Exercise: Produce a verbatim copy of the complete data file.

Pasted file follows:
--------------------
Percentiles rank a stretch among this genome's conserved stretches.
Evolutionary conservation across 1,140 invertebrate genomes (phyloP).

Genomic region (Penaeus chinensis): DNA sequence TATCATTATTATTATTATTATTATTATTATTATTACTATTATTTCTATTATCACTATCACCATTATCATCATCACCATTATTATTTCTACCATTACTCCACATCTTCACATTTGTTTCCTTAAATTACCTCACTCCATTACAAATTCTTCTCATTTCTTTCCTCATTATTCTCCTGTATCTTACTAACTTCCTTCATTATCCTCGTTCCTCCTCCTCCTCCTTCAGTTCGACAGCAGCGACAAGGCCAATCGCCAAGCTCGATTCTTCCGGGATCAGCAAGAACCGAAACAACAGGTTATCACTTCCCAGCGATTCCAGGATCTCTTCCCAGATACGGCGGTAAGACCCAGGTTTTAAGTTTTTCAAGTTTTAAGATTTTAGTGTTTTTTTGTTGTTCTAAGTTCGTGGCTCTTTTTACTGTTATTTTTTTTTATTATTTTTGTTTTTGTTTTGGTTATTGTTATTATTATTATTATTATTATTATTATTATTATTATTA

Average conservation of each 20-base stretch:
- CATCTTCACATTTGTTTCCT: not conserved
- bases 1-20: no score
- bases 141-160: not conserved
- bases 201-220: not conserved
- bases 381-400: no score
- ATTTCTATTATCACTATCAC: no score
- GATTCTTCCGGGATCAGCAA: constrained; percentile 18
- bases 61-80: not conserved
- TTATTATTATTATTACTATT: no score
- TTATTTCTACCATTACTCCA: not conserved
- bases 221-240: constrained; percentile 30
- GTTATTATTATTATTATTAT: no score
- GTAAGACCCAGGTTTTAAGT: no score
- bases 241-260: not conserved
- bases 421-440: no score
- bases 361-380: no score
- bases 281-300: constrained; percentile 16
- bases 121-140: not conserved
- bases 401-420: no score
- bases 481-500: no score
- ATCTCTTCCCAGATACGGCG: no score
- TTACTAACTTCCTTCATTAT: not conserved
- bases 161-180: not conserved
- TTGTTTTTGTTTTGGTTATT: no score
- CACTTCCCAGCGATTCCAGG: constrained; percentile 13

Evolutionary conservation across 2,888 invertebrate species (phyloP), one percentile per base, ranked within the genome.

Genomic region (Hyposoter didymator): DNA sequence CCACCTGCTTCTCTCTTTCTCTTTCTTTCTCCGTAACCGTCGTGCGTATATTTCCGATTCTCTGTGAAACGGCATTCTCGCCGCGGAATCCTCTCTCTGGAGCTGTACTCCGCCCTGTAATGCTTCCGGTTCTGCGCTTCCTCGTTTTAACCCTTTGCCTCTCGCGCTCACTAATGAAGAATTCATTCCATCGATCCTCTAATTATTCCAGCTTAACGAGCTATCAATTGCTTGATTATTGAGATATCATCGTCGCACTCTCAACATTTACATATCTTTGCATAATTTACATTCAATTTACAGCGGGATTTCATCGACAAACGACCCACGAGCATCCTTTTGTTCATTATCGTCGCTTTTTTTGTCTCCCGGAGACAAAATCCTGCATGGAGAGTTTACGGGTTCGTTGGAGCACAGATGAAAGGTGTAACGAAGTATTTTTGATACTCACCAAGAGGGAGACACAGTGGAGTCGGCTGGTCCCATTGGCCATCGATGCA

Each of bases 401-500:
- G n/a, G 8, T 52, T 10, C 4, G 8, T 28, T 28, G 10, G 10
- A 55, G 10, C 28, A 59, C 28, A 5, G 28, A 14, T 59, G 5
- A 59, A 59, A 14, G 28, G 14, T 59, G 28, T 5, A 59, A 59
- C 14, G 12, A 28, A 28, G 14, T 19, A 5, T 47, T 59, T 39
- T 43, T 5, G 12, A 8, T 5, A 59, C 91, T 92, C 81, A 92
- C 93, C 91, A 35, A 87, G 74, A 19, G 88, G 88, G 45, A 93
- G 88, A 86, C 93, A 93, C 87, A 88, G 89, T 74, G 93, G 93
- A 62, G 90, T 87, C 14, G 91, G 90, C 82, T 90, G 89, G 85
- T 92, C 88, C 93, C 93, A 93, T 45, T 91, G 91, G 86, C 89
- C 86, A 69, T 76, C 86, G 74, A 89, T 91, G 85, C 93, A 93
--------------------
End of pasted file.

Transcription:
Percentiles rank a stretch among this genome's conserved stretches.
Evolutionary conservation across 1,140 invertebrate genomes (phyloP).

Genomic region (Penaeus chinensis): DNA sequence TATCATTATTATTATTATTATTATTATTATTATTACTATTATTTCTATTATCACTATCACCATTATCATCATCACCATTATTATTTCTACCATTACTCCACATCTTCACATTTGTTTCCTTAAATTACCTCACTCCATTACAAATTCTTCTCATTTCTTTCCTCATTATTCTCCTGTATCTTACTAACTTCCTTCATTATCCTCGTTCCTCCTCCTCCTCCTTCAGTTCGACAGCAGCGACAAGGCCAATCGCCAAGCTCGATTCTTCCGGGATCAGCAAGAACCGAAACAACAGGTTATCACTTCCCAGCGATTCCAGGATCTCTTCCCAGATACGGCGGTAAGACCCAGGTTTTAAGTTTTTCAAGTTTTAAGATTTTAGTGTTTTTTTGTTGTTCTAAGTTCGTGGCTCTTTTTACTGTTATTTTTTTTTATTATTTTTGTTTTTGTTTTGGTTATTGTTATTATTATTATTATTATTATTATTATTATTATTATTA

Average conservation of each 20-base stretch:
- CATCTTCACATTTGTTTCCT: not conserved
- bases 1-20: no score
- bases 141-160: not conserved
- bases 201-220: not conserved
- bases 381-400: no score
- ATTTCTATTATCACTATCAC: no score
- GATTCTTCCGGGATCAGCAA: constrained; percentile 18
- bases 61-80: not conserved
- TTATTATTATTATTACTATT: no score
- TTATTTCTACCATTACTCCA: not conserved
- bases 221-240: constrained; percentile 30
- GTTATTATTATTATTATTAT: no score
- GTAAGACCCAGGTTTTAAGT: no score
- bases 241-260: not conserved
- bases 421-440: no score
- bases 361-380: no score
- bases 281-300: constrained; percentile 16
- bases 121-140: not conserved
- bases 401-420: no score
- bases 481-500: no score
- ATCTCTTCCCAGATACGGCG: no score
- TTACTAACTTCCTTCATTAT: not conserved
- bases 161-180: not conserved
- TTGTTTTTGTTTTGGTTATT: no score
- CACTTCCCAGCGATTCCAGG: constrained; percentile 13

Evolutionary conservation across 2,888 invertebrate species (phyloP), one percentile per base, ranked within the genome.

Genomic region (Hyposoter didymator): DNA sequence CCACCTGCTTCTCTCTTTCTCTTTCTTTCTCCGTAACCGTCGTGCGTATATTTCCGATTCTCTGTGAAACGGCATTCTCGCCGCGGAATCCTCTCTCTGGAGCTGTACTCCGCCCTGTAATGCTTCCGGTTCTGCGCTTCCTCGTTTTAACCCTTTGCCTCTCGCGCTCACTAATGAAGAATTCATTCCATCGATCCTCTAATTATTCCAGCTTAACGAGCTATCAATTGCTTGATTATTGAGATATCATCGTCGCACTCTCAACATTTACATATCTTTGCATAATTTACATTCAATTTACAGCGGGATTTCATCGACAAACGACCCACGAGCATCCTTTTGTTCATTATCGTCGCTTTTTTTGTCTCCCGGAGACAAAATCCTGCATGGAGAGTTTACGGGTTCGTTGGAGCACAGATGAAAGGTGTAACGAAGTATTTTTGATACTCACCAAGAGGGAGACACAGTGGAGTCGGCTGGTCCCATTGGCCATCGATGCA

Each of bases 401-500:
- G n/a, G 8, T 52, T 10, C 4, G 8, T 28, T 28, G 10, G 10
- A 55, G 10, C 28, A 59, C 28, A 5, G 28, A 14, T 59, G 5
- A 59, A 59, A 14, G 28, G 14, T 59, G 28, T 5, A 59, A 59
- C 14, G 12, A 28, A 28, G 14, T 19, A 5, T 47, T 59, T 39
- T 43, T 5, G 12, A 8, T 5, A 59, C 91, T 92, C 81, A 92
- C 93, C 91, A 35, A 87, G 74, A 19, G 88, G 88, G 45, A 93
- G 88, A 86, C 93, A 93, C 87, A 88, G 89, T 74, G 93, G 93
- A 62, G 90, T 87, C 14, G 91, G 90, C 82, T 90, G 89, G 85
- T 92, C 88, C 93, C 93, A 93, T 45, T 91, G 91, G 86, C 89
- C 86, A 69, T 76, C 86, G 74, A 89, T 91, G 85, C 93, A 93